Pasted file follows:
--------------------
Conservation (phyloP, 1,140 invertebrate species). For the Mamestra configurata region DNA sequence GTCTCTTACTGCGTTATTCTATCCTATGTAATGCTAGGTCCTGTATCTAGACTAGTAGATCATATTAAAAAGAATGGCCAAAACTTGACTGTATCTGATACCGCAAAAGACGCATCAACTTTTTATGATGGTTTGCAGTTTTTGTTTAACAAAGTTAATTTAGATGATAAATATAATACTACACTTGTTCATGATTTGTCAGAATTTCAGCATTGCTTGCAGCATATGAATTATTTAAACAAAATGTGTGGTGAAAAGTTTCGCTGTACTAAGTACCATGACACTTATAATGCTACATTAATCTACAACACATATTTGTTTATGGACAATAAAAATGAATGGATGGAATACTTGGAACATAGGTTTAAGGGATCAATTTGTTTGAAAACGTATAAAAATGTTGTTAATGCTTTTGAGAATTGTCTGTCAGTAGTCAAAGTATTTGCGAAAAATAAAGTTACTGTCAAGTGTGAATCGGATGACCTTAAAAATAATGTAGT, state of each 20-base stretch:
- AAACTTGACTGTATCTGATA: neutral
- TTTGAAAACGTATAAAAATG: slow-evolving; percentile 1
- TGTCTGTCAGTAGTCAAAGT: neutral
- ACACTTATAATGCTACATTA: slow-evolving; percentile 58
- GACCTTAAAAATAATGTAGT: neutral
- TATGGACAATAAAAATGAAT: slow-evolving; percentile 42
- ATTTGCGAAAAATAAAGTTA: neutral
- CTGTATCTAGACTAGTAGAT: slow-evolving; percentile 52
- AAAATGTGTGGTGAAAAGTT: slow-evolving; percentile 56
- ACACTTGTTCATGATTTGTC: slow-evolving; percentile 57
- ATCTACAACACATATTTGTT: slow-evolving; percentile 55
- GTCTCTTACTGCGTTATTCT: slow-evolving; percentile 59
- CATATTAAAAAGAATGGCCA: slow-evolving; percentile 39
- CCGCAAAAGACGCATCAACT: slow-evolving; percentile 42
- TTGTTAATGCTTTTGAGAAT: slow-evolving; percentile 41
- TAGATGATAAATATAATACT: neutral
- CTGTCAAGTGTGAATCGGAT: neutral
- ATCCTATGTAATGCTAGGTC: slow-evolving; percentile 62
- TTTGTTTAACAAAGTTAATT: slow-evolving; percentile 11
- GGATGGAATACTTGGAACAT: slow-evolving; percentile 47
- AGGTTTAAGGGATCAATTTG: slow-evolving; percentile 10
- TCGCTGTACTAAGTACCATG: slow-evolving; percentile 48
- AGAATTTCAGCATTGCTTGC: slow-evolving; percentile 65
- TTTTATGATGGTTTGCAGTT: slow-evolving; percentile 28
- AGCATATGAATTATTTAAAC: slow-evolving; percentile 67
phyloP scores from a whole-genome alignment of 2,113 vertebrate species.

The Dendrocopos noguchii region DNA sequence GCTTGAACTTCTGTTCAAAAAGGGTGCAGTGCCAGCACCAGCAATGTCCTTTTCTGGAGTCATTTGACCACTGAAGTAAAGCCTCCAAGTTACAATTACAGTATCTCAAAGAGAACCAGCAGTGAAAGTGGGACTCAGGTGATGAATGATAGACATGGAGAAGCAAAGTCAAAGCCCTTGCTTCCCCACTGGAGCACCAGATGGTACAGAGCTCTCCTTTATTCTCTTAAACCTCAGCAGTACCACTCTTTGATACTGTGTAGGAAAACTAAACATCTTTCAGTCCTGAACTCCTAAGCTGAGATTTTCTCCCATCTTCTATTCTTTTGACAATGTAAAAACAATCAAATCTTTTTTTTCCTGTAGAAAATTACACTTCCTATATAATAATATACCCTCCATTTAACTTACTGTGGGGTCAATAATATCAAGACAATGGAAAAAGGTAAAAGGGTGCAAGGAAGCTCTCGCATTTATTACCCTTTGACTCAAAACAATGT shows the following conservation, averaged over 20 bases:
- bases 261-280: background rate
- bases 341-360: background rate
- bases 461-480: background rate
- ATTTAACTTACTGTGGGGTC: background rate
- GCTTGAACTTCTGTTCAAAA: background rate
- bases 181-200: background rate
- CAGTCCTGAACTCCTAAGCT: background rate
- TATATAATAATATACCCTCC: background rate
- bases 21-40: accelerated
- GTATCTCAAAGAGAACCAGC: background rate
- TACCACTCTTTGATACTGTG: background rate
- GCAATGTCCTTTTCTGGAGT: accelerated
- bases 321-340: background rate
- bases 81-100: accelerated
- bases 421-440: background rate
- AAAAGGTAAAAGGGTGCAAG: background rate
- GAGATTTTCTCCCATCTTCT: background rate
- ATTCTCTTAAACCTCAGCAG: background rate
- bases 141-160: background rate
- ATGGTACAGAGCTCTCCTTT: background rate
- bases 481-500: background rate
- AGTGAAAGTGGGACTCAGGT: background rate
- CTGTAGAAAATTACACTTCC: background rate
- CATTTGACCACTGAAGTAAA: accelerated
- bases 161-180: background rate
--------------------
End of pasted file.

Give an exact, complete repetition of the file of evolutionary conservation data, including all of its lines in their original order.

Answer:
Conservation (phyloP, 1,140 invertebrate species). For the Mamestra configurata region DNA sequence GTCTCTTACTGCGTTATTCTATCCTATGTAATGCTAGGTCCTGTATCTAGACTAGTAGATCATATTAAAAAGAATGGCCAAAACTTGACTGTATCTGATACCGCAAAAGACGCATCAACTTTTTATGATGGTTTGCAGTTTTTGTTTAACAAAGTTAATTTAGATGATAAATATAATACTACACTTGTTCATGATTTGTCAGAATTTCAGCATTGCTTGCAGCATATGAATTATTTAAACAAAATGTGTGGTGAAAAGTTTCGCTGTACTAAGTACCATGACACTTATAATGCTACATTAATCTACAACACATATTTGTTTATGGACAATAAAAATGAATGGATGGAATACTTGGAACATAGGTTTAAGGGATCAATTTGTTTGAAAACGTATAAAAATGTTGTTAATGCTTTTGAGAATTGTCTGTCAGTAGTCAAAGTATTTGCGAAAAATAAAGTTACTGTCAAGTGTGAATCGGATGACCTTAAAAATAATGTAGT, state of each 20-base stretch:
- AAACTTGACTGTATCTGATA: neutral
- TTTGAAAACGTATAAAAATG: slow-evolving; percentile 1
- TGTCTGTCAGTAGTCAAAGT: neutral
- ACACTTATAATGCTACATTA: slow-evolving; percentile 58
- GACCTTAAAAATAATGTAGT: neutral
- TATGGACAATAAAAATGAAT: slow-evolving; percentile 42
- ATTTGCGAAAAATAAAGTTA: neutral
- CTGTATCTAGACTAGTAGAT: slow-evolving; percentile 52
- AAAATGTGTGGTGAAAAGTT: slow-evolving; percentile 56
- ACACTTGTTCATGATTTGTC: slow-evolving; percentile 57
- ATCTACAACACATATTTGTT: slow-evolving; percentile 55
- GTCTCTTACTGCGTTATTCT: slow-evolving; percentile 59
- CATATTAAAAAGAATGGCCA: slow-evolving; percentile 39
- CCGCAAAAGACGCATCAACT: slow-evolving; percentile 42
- TTGTTAATGCTTTTGAGAAT: slow-evolving; percentile 41
- TAGATGATAAATATAATACT: neutral
- CTGTCAAGTGTGAATCGGAT: neutral
- ATCCTATGTAATGCTAGGTC: slow-evolving; percentile 62
- TTTGTTTAACAAAGTTAATT: slow-evolving; percentile 11
- GGATGGAATACTTGGAACAT: slow-evolving; percentile 47
- AGGTTTAAGGGATCAATTTG: slow-evolving; percentile 10
- TCGCTGTACTAAGTACCATG: slow-evolving; percentile 48
- AGAATTTCAGCATTGCTTGC: slow-evolving; percentile 65
- TTTTATGATGGTTTGCAGTT: slow-evolving; percentile 28
- AGCATATGAATTATTTAAAC: slow-evolving; percentile 67
phyloP scores from a whole-genome alignment of 2,113 vertebrate species.

The Dendrocopos noguchii region DNA sequence GCTTGAACTTCTGTTCAAAAAGGGTGCAGTGCCAGCACCAGCAATGTCCTTTTCTGGAGTCATTTGACCACTGAAGTAAAGCCTCCAAGTTACAATTACAGTATCTCAAAGAGAACCAGCAGTGAAAGTGGGACTCAGGTGATGAATGATAGACATGGAGAAGCAAAGTCAAAGCCCTTGCTTCCCCACTGGAGCACCAGATGGTACAGAGCTCTCCTTTATTCTCTTAAACCTCAGCAGTACCACTCTTTGATACTGTGTAGGAAAACTAAACATCTTTCAGTCCTGAACTCCTAAGCTGAGATTTTCTCCCATCTTCTATTCTTTTGACAATGTAAAAACAATCAAATCTTTTTTTTCCTGTAGAAAATTACACTTCCTATATAATAATATACCCTCCATTTAACTTACTGTGGGGTCAATAATATCAAGACAATGGAAAAAGGTAAAAGGGTGCAAGGAAGCTCTCGCATTTATTACCCTTTGACTCAAAACAATGT shows the following conservation, averaged over 20 bases:
- bases 261-280: background rate
- bases 341-360: background rate
- bases 461-480: background rate
- ATTTAACTTACTGTGGGGTC: background rate
- GCTTGAACTTCTGTTCAAAA: background rate
- bases 181-200: background rate
- CAGTCCTGAACTCCTAAGCT: background rate
- TATATAATAATATACCCTCC: background rate
- bases 21-40: accelerated
- GTATCTCAAAGAGAACCAGC: background rate
- TACCACTCTTTGATACTGTG: background rate
- GCAATGTCCTTTTCTGGAGT: accelerated
- bases 321-340: background rate
- bases 81-100: accelerated
- bases 421-440: background rate
- AAAAGGTAAAAGGGTGCAAG: background rate
- GAGATTTTCTCCCATCTTCT: background rate
- ATTCTCTTAAACCTCAGCAG: background rate
- bases 141-160: background rate
- ATGGTACAGAGCTCTCCTTT: background rate
- bases 481-500: background rate
- AGTGAAAGTGGGACTCAGGT: background rate
- CTGTAGAAAATTACACTTCC: background rate
- CATTTGACCACTGAAGTAAA: accelerated
- bases 161-180: background rate